Our Backyard – Aireys Inlet

It will soon be 100 years since construction commenced on the Great Ocean Road, what is arguably our most internationally famous drive. Today the 240km long road tracing Victorias wild south coast is one of Victorias most popular tourist routes, attracting 5.4 million visitors from all over the world in 2018 alone.

Below is a timeline of some significant events in 100 years of the Great Ocean Road.


The Great Ocean Road Trust is established when, towards the end of World War I, William Calder, chairman of the Country Roads Board, asks the State War Council for funding to cover a scheme whereby returned soldiers would work on roads in sparsely populated areas in the Western District.


On September 19, Harry Lawson, the Premier of Victoria, detonates an explosive near Lorne to mark the beginning of construction.


The work of nearly 3000 returned soldiers is finally finished in November. During a weekend of festivities, Victoria’s Lieutenant-Governor, Sir William Irvine, declares the road officially open.


The user toll, paid at Eastern View, is abolished when the trust hands the road over to the state government.


The Tourist Development Authority declares the route to be one of the world’s great scenic roads. Sections are widened.


The February Ash Wednesday bushfires rip through. Hundreds seek shelter on the beaches. Three people perish and nearly 800 buildings are destroyed in the Otway region. The peat in Coogoorah Reserve is alight and the Anglesea River is subsequently diverted to extinguish the fire.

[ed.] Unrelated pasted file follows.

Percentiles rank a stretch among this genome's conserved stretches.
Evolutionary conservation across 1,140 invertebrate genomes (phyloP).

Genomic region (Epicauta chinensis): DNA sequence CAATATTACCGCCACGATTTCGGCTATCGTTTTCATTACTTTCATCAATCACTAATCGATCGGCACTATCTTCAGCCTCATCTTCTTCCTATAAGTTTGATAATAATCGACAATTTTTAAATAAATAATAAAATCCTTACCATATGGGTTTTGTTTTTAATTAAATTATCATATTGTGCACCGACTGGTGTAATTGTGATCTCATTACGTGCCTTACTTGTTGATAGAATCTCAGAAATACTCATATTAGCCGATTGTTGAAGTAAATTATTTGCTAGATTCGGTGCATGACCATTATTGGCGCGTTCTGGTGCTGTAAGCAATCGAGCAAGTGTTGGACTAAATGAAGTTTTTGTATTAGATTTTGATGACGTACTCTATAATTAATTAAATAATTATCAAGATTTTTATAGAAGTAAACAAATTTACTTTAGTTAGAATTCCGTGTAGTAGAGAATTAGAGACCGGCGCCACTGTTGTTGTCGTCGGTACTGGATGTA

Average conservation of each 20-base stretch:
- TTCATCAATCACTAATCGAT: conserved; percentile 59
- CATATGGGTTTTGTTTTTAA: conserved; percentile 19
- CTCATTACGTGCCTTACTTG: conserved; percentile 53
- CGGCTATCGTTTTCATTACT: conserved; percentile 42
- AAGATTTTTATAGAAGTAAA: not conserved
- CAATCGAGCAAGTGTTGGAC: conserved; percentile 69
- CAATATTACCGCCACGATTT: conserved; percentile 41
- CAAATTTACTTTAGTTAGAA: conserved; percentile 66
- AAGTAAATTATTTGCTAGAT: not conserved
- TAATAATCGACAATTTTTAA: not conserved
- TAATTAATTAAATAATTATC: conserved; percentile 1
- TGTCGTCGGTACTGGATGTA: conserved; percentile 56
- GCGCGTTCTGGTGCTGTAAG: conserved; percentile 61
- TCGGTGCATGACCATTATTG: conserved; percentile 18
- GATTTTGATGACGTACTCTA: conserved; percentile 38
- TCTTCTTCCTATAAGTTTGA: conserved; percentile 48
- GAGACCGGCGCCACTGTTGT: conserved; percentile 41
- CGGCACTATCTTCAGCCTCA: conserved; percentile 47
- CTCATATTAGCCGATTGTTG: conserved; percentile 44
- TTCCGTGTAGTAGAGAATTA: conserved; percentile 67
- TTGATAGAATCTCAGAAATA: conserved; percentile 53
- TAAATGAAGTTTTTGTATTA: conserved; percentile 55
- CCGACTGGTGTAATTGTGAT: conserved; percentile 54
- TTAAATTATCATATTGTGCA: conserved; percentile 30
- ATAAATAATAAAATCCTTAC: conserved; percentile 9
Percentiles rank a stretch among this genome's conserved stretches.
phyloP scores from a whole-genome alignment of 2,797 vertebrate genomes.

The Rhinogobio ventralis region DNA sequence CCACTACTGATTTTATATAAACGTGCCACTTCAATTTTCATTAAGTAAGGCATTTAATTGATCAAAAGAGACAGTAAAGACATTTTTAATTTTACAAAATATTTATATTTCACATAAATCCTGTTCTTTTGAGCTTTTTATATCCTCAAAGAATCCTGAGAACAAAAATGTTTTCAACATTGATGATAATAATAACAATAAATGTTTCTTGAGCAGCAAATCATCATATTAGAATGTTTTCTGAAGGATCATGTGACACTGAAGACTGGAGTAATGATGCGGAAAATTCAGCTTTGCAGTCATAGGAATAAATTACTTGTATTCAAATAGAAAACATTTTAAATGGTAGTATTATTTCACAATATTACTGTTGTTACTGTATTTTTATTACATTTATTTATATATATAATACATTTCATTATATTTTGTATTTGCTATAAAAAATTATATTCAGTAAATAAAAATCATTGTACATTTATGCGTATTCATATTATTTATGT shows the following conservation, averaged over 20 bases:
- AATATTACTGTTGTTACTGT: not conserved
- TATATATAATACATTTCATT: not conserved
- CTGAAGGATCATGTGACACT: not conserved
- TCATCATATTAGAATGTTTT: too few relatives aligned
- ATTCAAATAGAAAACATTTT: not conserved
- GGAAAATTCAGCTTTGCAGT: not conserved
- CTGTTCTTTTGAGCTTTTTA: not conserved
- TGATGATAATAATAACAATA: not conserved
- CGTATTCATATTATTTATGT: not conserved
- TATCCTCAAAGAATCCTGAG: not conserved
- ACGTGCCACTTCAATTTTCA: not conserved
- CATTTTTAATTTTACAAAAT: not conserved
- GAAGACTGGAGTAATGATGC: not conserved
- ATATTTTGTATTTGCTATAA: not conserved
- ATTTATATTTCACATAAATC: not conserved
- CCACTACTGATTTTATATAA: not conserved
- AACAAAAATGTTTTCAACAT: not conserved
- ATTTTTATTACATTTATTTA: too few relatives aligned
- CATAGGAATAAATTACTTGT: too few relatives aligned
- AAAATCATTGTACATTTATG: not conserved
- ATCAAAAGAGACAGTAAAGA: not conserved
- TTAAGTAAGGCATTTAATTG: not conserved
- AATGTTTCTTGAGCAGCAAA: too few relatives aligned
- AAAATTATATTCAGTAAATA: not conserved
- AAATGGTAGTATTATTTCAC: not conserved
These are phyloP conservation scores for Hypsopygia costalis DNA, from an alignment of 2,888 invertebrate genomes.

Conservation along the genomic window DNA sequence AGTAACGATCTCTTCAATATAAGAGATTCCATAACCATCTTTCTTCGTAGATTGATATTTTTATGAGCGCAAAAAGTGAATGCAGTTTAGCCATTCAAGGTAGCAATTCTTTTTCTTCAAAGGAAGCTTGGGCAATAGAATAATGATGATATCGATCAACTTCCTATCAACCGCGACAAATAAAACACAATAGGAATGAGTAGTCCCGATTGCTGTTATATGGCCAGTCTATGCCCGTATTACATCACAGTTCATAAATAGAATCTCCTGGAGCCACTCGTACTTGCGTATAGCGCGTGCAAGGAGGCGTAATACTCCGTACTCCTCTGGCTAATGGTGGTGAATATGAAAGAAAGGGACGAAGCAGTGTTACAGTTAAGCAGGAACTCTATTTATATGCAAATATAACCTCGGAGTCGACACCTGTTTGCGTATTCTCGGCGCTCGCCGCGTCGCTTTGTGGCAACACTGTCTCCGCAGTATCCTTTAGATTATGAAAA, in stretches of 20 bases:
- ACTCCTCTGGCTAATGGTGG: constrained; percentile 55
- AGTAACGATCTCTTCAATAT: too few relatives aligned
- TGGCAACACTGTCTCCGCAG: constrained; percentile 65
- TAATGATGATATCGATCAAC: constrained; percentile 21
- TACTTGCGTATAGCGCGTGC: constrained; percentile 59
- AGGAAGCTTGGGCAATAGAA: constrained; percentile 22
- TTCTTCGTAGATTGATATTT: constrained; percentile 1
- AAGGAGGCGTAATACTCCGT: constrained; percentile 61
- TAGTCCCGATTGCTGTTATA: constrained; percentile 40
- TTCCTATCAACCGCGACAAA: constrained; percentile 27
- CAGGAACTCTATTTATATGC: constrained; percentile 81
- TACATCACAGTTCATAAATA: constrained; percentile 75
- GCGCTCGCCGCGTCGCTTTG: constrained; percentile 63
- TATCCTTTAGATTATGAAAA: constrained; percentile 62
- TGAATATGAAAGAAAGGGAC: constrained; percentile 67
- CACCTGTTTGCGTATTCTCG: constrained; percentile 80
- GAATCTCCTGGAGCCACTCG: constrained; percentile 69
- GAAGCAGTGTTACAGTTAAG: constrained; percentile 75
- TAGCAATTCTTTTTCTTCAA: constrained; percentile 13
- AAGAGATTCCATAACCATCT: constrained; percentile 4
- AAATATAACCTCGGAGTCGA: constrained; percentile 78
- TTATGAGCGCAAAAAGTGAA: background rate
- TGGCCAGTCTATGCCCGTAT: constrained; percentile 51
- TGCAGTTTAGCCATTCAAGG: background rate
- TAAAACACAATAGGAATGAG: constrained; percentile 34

A large section of the Island Archway, the Great Ocean Road’s iconic rock formation, collapses and crumbles into the sea. In July 2005, one of the large stacks that form the Twelve Apostles also collapsed.


The Great Ocean Road is added to the Australian National Heritage List.


The first Cadel Evans Great Ocean Road Race (named after the Australian Tour de France winner) for elite cyclists and the People’s Ride, for the general public, is held along the road. The Christmas Day bushfire between Kennett River and Wye River destroys more than 100 homes and 2300 hectares of land.


Heavy rainfall leads to more than 100 landslips along the road. There is significant damage to the surface leading to a full road closure for two weeks. A $53 million upgrade of the road is announced to reduce the risk of rockfalls and landslides.


There are calls for more stringent rules regarding overseas drivers taking to Australian roads after a couple on a motorbike are severely injured when hit by a mini-bus travelling on the wrong side of the road.


Construction begins on the Port Campbell Creek Pedestrian Bridge, as part of the Victorian state government’s Shipwreck Coast Master Plan. The bridge will provide a connection between the Port Campbell township and the Discovery Trail, Port Campbell National Park.


James Worssam


0418 585 815

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